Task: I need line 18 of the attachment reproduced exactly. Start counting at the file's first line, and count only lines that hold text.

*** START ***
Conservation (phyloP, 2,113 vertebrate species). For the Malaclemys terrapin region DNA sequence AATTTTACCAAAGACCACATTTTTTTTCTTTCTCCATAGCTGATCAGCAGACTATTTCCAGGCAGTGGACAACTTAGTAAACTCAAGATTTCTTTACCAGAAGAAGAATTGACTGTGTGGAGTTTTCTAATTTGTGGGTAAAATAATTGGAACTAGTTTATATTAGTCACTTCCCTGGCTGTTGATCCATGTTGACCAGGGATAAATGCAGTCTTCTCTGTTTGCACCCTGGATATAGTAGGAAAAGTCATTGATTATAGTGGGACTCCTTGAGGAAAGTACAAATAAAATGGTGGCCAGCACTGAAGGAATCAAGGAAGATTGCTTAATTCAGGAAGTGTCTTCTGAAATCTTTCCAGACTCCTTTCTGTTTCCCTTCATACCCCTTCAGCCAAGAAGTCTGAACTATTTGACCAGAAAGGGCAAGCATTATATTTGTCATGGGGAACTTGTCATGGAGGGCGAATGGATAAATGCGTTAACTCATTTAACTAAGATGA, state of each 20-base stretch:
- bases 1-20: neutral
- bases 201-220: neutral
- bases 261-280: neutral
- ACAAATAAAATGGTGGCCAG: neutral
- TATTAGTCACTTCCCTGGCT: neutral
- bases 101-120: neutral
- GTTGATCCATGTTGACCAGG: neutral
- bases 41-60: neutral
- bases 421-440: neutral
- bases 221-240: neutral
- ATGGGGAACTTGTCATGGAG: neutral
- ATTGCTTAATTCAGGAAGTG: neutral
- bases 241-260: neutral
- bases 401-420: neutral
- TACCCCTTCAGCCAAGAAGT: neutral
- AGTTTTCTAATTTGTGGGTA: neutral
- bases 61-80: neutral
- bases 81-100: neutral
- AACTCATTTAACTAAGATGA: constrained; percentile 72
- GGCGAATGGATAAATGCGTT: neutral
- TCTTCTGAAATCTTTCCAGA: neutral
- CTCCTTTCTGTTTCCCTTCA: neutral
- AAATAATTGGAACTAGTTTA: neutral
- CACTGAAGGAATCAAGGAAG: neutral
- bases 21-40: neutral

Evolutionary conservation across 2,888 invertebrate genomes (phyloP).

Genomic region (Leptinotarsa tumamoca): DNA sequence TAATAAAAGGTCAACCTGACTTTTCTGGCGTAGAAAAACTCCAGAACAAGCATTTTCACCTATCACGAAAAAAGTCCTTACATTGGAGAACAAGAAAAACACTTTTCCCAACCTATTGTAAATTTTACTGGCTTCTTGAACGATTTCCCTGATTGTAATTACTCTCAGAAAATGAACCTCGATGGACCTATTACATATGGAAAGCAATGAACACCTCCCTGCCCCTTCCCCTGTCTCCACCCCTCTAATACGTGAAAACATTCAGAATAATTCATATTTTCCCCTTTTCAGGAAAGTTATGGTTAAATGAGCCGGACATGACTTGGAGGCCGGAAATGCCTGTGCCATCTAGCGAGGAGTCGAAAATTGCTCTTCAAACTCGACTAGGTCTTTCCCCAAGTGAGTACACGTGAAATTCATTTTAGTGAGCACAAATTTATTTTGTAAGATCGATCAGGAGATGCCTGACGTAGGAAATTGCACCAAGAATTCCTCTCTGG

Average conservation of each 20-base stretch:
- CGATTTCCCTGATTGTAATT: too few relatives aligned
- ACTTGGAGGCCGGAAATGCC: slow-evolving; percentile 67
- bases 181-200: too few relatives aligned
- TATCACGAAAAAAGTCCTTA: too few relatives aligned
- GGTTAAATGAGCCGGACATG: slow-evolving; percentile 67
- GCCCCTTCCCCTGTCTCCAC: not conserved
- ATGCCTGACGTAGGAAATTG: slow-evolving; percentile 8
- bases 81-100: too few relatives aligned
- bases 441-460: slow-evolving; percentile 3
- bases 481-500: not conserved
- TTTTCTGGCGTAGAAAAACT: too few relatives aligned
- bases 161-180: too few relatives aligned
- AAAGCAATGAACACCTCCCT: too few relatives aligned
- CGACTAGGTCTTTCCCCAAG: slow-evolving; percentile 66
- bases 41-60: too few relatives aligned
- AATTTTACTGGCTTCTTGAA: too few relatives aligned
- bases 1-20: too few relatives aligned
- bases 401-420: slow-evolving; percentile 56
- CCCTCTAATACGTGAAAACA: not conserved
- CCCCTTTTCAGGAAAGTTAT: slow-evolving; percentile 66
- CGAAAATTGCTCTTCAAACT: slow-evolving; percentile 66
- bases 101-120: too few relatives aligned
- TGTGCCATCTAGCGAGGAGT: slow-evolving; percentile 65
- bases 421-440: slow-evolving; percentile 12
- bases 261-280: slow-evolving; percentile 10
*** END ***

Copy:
- bases 61-80: neutral